Mathematics

# 39b. Roch on the Riemann-Roch Theorem^{1}

If *w* is an algebraic function, defined by the [irreducible polynomial] equation

then any function

*ω* having the same ramifications as

*w* ["wie

*w* verzweigte"] can be expressed as a rational function

of

*w* and

*z*.

^{2} If

*ω* has simple infinities ["wird

*ω* unendlich erster Ordnung"] at the

*m* branch points of its [Riemann] surface

*T*, then by §5 of Riemann 39

*a* [the expression for]

*ω* contains

arbitrary constants. Already Riemann’s condition for the existence of functions becoming infinite in fewer than

points shows that the number of essential ["wirklich vorhandenen"] constants can be greater.

However, this can also be the case when

For example, if

then

*ω* becomes infinite in the

points where

(see §10 of Riemann’s paper),

^{3} and contains as many arbitrary constants as

*φ*_{1}, namely

*p*, whereas

in this case. On the other hand, if

are four functions which are infinitesimals of the second order at

points, whose square roots Riemann calls "Abelian functions," then there exist [a certain number of] expressions

which are rational functions of

*z* and

*w*. These indeed depend linearly on

parameters, a theorem stemming from Riemann which is a special case of the following result.

The most general Abelian integral of the second kind, which becomes simply infinite at *m* points *e*_{j}, is

(see [39*a*], §5). Here

are special [Abelian] integrals of the second kind which become infinite like

where

In order for

*v* to become algebraic, its moduli of periodicity must vanish.

^{4} This gives 2

*p* linear equations to be satisfied by the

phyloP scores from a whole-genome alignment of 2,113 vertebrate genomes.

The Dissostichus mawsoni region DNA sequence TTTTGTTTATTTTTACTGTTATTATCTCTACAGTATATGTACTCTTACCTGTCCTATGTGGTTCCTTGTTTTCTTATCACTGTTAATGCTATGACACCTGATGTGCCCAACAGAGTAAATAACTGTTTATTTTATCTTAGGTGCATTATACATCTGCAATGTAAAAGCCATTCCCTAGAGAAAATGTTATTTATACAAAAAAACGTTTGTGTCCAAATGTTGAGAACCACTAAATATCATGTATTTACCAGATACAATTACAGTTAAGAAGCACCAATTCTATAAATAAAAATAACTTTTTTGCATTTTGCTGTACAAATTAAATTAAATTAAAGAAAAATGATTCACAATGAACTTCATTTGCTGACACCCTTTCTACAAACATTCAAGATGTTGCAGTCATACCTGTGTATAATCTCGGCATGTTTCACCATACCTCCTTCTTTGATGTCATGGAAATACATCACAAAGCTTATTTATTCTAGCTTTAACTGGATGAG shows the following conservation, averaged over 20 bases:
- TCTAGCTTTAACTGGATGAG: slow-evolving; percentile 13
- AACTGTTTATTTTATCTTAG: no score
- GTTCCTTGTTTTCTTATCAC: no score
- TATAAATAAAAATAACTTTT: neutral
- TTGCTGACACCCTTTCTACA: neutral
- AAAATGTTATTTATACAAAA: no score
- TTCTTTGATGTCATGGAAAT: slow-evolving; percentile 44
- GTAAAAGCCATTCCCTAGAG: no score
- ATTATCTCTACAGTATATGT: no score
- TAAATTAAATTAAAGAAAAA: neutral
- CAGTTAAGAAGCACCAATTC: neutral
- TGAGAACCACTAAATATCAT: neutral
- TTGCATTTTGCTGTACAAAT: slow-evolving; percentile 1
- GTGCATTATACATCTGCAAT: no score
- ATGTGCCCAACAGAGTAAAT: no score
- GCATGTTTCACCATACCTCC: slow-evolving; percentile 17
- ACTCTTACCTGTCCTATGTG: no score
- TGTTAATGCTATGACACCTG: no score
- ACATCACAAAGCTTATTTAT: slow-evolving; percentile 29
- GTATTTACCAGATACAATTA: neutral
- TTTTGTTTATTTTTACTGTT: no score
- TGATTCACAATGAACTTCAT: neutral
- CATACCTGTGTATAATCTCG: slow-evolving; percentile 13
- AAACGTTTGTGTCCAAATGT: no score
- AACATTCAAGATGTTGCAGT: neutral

constants

*β*_{k} and

*α*_{l}, thus leaving

arbitrary constants. Only if these 2

*p* equations are linearly independent can

*ω* contain more than

constants.

To investigate this possibility, we let the special expressions

be the nowhere infinite ["endlich bleibende"] integrals introduced by Riemann as arguments for his *θ*-function. The integral *u*_{μ} has the modulus of periodicity *πi* across the cut *α*_{μ}, and moduli of periodicity zero across the other

cuts

*a*_{k}, and across the cuts

*b*_{v} the moduli of periodicity

*a*_{μ, v-} Near the point

*e*_{k}, let us suppose that

In general—that is, when the *e*_{k} are neither at ∞ nor branch points—we have

The [Abelian] integrals of the second kind can be so chosen that their moduli of periodicity vanish across the cuts *α*_{μ}. For, given *t*_{k} with the moduli

across these cuts, one need only set

to get *t*_{k} with the desired properties. This reduces the conditions for the moduli of periodicity of the expression

to vanish across the cuts *α*_{μ} to the equations

The remaining constants *β* correspond simply to the *p* conditions for the moduli of periodicity to vanish across the cuts *b*_{v}, as will be explained below.

The whole ["ganze"] integral ∫ *u*_{μ} dv extended over the bounded, simply connected domain formed from *T* by taking its cuts *α*_{μ} and *b*_{v} as boundaries is equal to

where

and